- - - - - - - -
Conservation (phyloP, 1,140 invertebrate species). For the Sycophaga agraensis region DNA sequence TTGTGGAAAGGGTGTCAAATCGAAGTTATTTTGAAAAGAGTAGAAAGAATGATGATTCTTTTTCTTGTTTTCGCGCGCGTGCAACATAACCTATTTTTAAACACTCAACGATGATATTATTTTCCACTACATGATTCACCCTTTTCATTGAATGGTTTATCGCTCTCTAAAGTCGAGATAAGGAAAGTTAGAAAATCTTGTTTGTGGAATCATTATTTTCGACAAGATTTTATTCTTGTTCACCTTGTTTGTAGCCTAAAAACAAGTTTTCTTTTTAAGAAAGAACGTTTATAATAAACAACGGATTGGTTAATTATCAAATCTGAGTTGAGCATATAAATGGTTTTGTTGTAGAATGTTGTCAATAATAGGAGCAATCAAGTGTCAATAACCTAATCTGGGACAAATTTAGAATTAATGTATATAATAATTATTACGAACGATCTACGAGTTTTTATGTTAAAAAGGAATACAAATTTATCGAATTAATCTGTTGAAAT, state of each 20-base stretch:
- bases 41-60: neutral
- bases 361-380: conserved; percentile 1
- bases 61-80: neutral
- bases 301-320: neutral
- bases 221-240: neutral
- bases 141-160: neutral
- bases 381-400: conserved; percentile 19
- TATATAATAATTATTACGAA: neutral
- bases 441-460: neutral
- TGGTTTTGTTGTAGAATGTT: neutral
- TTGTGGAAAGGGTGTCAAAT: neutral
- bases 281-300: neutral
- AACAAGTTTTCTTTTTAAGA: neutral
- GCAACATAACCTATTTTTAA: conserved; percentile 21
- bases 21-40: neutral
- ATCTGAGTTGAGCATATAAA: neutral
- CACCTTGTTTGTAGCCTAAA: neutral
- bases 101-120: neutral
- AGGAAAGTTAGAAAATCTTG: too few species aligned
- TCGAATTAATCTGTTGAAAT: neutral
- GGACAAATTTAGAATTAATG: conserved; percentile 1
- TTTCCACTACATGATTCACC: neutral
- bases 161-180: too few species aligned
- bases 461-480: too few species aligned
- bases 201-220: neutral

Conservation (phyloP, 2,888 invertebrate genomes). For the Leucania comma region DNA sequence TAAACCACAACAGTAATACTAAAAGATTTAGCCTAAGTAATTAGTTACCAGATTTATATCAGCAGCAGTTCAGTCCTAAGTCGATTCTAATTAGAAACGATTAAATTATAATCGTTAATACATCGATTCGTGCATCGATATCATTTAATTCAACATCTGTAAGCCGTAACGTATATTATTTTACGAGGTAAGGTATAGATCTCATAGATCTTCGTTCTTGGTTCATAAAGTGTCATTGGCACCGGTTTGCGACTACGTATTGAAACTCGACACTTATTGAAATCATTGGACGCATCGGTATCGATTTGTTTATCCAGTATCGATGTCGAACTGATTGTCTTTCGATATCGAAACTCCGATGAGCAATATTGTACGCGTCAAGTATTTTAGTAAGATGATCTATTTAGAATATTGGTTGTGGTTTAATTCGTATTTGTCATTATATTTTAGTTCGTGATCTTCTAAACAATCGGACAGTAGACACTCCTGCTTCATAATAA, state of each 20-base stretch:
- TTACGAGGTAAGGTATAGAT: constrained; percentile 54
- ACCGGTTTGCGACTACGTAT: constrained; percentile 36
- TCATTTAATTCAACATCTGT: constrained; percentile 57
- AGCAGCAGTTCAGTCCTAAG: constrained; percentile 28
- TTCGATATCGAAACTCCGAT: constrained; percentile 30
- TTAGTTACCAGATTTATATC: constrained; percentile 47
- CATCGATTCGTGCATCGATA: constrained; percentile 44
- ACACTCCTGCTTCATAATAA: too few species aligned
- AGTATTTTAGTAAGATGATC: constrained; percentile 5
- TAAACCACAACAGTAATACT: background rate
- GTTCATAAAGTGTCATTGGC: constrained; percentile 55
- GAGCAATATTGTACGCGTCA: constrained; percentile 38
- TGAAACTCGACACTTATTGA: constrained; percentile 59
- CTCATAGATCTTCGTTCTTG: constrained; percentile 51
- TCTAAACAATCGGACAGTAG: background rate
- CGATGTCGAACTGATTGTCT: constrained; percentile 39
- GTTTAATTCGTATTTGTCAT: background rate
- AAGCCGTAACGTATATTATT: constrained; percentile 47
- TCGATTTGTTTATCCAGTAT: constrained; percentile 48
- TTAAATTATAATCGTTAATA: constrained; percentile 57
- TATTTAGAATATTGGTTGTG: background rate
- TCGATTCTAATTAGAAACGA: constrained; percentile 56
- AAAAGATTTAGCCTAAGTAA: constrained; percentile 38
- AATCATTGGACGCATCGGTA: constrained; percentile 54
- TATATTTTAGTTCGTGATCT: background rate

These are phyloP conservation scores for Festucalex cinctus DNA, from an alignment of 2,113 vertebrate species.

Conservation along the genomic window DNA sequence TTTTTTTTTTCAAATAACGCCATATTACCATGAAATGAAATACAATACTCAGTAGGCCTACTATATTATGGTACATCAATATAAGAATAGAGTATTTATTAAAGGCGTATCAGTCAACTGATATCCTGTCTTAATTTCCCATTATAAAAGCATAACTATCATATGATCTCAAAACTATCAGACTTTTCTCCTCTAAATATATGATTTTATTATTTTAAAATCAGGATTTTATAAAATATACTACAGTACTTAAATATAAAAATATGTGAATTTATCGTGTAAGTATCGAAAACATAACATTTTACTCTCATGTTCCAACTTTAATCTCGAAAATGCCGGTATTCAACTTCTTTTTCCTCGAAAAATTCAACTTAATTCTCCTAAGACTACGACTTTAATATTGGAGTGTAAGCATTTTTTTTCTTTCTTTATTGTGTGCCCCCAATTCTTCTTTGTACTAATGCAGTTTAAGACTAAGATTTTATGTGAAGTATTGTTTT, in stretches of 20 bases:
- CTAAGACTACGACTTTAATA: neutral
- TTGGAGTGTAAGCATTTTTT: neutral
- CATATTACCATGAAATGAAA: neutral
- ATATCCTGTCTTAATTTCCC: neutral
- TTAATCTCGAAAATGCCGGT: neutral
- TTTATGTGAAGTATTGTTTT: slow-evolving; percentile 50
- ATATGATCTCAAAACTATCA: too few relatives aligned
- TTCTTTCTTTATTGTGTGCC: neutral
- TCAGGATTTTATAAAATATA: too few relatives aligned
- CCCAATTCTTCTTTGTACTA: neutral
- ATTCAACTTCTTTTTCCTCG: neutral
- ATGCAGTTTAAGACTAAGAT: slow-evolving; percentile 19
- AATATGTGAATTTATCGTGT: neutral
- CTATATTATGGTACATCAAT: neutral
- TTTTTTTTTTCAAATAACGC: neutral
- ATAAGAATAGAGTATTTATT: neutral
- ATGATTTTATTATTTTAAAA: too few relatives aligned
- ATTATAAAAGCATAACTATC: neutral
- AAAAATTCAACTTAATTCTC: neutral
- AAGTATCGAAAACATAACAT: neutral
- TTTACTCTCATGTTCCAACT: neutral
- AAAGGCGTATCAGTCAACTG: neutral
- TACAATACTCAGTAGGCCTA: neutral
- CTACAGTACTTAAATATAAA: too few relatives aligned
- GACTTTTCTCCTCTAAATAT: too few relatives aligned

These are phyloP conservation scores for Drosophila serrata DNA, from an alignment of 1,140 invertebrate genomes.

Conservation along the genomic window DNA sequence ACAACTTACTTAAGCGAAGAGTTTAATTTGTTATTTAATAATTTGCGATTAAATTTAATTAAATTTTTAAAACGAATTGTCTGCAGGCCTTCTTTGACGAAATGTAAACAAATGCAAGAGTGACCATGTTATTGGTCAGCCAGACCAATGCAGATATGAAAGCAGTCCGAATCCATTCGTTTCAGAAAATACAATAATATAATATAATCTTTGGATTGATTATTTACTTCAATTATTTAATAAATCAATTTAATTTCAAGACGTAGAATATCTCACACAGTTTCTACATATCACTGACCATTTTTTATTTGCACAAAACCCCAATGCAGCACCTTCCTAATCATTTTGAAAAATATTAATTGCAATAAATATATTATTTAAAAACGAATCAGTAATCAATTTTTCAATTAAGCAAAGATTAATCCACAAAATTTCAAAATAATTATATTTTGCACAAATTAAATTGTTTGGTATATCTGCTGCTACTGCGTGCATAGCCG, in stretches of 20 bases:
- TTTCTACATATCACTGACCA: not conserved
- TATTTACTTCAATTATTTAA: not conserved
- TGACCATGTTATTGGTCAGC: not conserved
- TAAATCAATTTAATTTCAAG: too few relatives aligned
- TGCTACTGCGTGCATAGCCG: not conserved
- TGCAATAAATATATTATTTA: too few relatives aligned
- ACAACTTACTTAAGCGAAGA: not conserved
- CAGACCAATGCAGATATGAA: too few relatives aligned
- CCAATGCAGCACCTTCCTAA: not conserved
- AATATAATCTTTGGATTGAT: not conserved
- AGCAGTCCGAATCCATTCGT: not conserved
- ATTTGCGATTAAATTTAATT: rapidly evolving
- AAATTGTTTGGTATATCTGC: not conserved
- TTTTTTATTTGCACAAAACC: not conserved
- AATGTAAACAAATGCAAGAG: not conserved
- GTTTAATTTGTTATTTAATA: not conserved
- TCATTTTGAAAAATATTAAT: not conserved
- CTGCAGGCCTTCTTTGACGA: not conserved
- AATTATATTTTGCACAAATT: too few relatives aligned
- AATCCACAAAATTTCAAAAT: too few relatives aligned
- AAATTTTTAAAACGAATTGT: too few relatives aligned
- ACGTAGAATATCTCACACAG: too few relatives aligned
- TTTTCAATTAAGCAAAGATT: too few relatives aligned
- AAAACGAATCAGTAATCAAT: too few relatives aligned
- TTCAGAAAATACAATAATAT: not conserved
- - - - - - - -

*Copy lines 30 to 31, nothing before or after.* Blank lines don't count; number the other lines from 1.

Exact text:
- TCATTTAATTCAACATCTGT: constrained; percentile 57
- AGCAGCAGTTCAGTCCTAAG: constrained; percentile 28